How about ingress routing? All inbound traffic also needs to pass through the firewall. But, how do we route traffic from the Internet Gateway? VPC Ingress Routing is our friend!
First, we create another route table, this time for the Internet Gateway. We don’t associate it with any subnets. For ingress routing, we use the Edge associations tab and associate it with the Internet Gateway. We add routes to the two firewall endpoints using the CIDR ranges of the subnets, as below.
The final routing setup is now configured as follows.
Time to test
We spin up an EC2 instance in the Application VPC in the private subnet. Using Session Manager, we can get a shell and then attempt to access the RedBear website. Success!
What about the cost?
Sadly the service doesn’t come for free! You can find the full pricing on the service product page.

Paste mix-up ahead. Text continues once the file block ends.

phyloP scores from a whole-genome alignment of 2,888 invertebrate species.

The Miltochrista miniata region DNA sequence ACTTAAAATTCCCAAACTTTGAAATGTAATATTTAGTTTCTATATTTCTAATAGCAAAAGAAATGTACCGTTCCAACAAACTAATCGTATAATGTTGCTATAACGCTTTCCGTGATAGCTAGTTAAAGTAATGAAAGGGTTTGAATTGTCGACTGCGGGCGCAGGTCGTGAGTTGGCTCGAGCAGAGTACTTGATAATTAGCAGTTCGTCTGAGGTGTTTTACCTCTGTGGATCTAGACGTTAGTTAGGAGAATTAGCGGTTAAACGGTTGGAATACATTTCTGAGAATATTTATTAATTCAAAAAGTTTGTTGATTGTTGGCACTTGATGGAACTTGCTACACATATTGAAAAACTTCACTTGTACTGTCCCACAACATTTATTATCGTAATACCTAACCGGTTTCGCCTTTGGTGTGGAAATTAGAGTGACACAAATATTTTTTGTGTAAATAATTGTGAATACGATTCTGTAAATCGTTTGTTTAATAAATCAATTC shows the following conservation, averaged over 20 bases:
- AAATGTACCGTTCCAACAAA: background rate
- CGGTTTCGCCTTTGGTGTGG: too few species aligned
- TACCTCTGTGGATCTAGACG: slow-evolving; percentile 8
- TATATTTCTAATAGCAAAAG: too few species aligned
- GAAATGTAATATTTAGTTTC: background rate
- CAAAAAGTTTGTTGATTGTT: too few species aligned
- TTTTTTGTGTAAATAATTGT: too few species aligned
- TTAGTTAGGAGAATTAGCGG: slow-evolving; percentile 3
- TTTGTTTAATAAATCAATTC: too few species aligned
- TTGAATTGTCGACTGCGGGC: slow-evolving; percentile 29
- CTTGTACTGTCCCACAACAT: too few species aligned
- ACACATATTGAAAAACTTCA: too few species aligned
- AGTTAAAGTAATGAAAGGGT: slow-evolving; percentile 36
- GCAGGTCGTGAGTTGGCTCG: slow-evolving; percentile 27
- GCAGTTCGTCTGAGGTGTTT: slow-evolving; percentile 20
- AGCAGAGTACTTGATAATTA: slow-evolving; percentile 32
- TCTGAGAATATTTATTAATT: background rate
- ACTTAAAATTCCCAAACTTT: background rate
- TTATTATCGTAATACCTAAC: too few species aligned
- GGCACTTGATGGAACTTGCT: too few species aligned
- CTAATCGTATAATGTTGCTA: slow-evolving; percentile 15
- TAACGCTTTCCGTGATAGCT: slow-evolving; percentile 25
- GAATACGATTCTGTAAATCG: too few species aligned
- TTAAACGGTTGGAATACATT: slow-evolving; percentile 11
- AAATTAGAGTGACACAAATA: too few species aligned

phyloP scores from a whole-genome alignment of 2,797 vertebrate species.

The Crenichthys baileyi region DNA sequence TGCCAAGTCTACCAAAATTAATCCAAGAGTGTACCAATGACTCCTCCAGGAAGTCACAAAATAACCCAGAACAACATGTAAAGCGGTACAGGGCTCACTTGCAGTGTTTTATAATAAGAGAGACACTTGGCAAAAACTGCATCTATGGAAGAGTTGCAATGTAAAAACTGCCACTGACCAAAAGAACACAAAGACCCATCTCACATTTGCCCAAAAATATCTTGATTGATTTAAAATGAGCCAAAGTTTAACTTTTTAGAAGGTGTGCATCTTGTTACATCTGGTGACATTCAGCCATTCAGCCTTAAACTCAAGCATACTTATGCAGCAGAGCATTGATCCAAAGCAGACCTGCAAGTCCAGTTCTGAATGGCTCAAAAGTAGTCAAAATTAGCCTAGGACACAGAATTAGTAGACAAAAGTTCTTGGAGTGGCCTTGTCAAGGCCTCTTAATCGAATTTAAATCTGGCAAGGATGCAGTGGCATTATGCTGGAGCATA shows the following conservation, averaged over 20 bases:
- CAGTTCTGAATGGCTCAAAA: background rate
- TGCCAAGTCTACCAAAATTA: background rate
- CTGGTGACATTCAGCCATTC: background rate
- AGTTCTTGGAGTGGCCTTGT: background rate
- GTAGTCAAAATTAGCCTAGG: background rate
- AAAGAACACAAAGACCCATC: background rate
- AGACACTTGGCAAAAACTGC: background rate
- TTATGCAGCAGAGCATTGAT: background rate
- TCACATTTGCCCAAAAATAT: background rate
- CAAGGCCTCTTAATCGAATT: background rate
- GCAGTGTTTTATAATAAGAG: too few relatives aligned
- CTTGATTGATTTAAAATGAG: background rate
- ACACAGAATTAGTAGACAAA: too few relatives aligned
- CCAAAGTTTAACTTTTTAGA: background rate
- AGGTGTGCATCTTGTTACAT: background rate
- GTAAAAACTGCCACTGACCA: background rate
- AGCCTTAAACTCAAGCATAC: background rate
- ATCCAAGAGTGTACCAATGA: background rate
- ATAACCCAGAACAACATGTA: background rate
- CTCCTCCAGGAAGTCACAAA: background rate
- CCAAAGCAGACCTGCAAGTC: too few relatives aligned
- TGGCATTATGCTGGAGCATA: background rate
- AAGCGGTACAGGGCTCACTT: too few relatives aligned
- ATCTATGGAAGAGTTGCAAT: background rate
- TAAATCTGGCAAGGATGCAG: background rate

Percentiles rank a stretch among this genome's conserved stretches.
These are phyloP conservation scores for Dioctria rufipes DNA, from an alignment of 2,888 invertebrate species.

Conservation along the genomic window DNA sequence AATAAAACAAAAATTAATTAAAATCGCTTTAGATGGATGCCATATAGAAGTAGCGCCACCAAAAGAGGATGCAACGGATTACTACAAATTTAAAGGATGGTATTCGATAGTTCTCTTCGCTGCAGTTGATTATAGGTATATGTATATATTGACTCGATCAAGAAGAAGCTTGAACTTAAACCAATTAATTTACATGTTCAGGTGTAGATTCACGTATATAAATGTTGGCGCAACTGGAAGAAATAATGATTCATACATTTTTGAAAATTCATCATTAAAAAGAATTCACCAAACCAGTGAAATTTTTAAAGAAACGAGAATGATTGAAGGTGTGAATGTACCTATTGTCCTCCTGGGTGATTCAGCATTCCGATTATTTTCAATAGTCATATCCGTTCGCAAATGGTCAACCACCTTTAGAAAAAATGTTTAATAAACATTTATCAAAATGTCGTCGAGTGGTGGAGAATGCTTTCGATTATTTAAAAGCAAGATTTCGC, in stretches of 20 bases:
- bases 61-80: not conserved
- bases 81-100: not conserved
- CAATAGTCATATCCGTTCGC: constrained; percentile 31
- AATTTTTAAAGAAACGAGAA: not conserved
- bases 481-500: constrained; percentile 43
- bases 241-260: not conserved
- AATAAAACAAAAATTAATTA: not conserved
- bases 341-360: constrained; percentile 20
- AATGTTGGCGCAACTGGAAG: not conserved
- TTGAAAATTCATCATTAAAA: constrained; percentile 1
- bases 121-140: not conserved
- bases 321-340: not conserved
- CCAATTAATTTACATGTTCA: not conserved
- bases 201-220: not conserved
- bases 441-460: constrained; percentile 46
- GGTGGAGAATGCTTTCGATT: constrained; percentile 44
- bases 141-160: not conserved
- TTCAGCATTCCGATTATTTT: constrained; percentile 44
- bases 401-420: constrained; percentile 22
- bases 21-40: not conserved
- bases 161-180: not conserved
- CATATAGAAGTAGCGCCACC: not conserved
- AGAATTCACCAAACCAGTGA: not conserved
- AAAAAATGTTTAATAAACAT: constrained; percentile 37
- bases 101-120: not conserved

For 3 AZ endpoints, the cost is $850 per month plus traffic charges (at $0.065/GB). If you are running the Network Firewall though, you don’t have to pay for NAT Gateways so that brings the differential down to about $750 on top of running just NAT Gateways. This is US pricing as the service isn’t available in the Sydney region yet.
We are pretty excited about the opportunity to automate the firewall policy as code. It’s a service we have wanted from AWS for a while. There’s a fantastic AWS blog post that covers a whole range of deployment models for different scenarios that is well worth a read.
Look out for a future post where we delve into the rulesets and explore the different capabilities.
If you are interested in what the AWS Network Firewall can do for you, please get in contact with us at RedBear.